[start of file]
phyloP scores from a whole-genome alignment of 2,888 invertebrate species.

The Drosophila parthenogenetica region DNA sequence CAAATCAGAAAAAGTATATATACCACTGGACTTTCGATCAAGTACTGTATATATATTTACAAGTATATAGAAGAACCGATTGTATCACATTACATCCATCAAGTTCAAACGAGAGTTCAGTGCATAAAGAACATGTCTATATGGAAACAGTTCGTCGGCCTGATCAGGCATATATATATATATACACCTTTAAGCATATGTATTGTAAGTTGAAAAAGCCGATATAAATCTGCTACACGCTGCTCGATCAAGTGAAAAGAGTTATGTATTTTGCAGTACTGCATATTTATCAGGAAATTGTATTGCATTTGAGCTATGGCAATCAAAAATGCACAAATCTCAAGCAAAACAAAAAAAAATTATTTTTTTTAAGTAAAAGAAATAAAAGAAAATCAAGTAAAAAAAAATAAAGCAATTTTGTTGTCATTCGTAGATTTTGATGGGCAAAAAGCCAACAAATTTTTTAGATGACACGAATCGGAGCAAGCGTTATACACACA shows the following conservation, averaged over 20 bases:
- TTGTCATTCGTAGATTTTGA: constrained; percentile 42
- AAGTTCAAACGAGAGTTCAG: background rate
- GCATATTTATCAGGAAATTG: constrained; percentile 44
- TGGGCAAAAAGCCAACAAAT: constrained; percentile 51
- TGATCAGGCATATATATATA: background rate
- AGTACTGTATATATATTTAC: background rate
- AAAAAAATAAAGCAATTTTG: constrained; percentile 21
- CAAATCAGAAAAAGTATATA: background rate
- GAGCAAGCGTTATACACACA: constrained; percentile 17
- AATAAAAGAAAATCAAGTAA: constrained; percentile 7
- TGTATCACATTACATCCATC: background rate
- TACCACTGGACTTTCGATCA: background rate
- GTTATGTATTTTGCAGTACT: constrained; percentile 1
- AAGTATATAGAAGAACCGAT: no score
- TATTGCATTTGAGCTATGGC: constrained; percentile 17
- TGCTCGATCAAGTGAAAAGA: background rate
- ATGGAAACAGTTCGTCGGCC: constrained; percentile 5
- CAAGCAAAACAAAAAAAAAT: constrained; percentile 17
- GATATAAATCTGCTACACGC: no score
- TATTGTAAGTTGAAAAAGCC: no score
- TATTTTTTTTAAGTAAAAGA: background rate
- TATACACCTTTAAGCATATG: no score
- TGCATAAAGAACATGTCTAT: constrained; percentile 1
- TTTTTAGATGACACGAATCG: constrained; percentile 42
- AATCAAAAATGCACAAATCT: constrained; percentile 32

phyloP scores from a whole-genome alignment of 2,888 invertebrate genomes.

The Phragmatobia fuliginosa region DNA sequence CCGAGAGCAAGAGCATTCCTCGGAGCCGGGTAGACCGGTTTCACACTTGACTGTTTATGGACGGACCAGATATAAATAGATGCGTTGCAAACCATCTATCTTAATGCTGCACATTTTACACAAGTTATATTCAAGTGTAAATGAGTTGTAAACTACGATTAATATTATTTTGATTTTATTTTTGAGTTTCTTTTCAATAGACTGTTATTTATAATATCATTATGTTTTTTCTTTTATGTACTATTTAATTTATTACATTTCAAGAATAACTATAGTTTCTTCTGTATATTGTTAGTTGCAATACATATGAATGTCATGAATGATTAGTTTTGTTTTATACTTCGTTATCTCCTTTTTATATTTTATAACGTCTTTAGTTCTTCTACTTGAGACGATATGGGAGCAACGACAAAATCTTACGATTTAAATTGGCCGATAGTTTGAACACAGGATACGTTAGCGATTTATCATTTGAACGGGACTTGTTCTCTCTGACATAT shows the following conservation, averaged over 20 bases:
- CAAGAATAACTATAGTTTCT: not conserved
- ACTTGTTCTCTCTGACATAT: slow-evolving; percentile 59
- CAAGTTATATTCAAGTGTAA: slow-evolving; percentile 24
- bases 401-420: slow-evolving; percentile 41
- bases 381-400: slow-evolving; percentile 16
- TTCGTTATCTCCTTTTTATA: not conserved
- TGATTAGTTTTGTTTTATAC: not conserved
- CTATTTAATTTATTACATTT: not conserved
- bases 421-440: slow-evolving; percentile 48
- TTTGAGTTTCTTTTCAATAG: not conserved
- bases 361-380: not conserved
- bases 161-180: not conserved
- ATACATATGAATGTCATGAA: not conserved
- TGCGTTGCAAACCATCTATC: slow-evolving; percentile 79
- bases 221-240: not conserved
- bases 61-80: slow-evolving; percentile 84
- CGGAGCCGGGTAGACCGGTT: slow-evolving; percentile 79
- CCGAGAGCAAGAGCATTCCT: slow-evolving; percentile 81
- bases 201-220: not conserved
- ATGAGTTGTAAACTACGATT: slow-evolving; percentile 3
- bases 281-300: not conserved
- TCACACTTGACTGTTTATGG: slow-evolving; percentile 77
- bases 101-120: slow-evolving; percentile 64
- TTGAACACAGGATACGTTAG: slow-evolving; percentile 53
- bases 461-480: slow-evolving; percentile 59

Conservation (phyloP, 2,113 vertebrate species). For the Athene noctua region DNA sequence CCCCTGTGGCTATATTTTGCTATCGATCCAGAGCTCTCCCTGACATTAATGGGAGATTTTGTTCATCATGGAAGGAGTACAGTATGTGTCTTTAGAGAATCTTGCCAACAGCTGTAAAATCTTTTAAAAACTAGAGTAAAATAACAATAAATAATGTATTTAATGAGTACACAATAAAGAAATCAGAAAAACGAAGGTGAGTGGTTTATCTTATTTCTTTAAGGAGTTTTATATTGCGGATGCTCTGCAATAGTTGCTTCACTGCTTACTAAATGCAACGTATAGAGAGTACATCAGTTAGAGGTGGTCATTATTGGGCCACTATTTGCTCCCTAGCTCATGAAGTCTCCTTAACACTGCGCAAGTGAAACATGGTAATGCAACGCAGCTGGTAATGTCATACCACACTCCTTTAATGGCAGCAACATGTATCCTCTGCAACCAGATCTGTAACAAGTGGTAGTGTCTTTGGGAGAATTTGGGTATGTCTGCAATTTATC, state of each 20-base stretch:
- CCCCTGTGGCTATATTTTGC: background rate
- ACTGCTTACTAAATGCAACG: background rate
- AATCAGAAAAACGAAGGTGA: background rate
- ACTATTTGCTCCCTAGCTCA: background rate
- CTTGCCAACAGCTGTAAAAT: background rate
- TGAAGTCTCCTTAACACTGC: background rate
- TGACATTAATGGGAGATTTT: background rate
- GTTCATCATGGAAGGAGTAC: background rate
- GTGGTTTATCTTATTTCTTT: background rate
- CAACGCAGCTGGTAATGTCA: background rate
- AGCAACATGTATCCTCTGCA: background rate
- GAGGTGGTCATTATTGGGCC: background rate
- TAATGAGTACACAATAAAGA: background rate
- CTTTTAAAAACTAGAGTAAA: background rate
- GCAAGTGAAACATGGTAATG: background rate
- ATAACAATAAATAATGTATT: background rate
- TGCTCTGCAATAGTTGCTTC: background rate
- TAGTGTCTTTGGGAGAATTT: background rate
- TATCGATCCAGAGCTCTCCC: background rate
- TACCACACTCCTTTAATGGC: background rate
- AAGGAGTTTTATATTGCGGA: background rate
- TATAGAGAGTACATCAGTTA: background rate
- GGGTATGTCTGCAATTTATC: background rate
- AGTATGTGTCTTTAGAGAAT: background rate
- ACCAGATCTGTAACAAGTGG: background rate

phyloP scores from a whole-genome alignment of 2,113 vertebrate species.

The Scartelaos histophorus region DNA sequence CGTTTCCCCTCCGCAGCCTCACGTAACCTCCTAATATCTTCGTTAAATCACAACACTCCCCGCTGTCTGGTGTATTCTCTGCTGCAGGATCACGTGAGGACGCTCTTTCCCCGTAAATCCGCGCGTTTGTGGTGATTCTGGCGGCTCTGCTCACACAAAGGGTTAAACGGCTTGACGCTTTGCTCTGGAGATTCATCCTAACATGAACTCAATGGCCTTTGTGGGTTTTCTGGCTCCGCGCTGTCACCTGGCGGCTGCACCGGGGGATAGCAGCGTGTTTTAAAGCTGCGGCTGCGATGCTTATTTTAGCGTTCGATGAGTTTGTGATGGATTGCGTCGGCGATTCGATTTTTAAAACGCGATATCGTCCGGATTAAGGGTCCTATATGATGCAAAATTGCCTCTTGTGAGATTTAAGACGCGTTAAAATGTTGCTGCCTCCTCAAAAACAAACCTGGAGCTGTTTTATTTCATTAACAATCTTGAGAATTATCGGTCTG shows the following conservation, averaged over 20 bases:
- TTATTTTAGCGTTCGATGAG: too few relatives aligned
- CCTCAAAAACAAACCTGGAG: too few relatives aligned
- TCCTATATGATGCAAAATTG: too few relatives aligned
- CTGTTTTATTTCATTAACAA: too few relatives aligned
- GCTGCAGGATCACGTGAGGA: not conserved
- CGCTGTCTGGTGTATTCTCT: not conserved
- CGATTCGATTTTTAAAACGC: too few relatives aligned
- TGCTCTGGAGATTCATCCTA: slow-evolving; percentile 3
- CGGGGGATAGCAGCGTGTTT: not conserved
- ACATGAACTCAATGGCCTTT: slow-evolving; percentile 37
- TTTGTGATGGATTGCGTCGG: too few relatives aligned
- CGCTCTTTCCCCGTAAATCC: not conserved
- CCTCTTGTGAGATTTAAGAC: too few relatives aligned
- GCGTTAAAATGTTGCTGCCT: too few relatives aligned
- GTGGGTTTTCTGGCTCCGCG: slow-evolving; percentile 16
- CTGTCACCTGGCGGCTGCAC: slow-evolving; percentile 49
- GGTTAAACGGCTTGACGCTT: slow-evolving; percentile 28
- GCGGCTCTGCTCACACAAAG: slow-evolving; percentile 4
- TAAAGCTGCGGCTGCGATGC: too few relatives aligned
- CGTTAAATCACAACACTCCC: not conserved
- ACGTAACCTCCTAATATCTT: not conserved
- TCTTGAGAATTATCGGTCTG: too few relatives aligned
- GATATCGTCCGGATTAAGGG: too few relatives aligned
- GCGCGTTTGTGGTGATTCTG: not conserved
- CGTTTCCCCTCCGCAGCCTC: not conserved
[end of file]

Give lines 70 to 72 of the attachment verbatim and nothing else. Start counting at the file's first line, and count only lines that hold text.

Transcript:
- GCAAGTGAAACATGGTAATG: background rate
- ATAACAATAAATAATGTATT: background rate
- TGCTCTGCAATAGTTGCTTC: background rate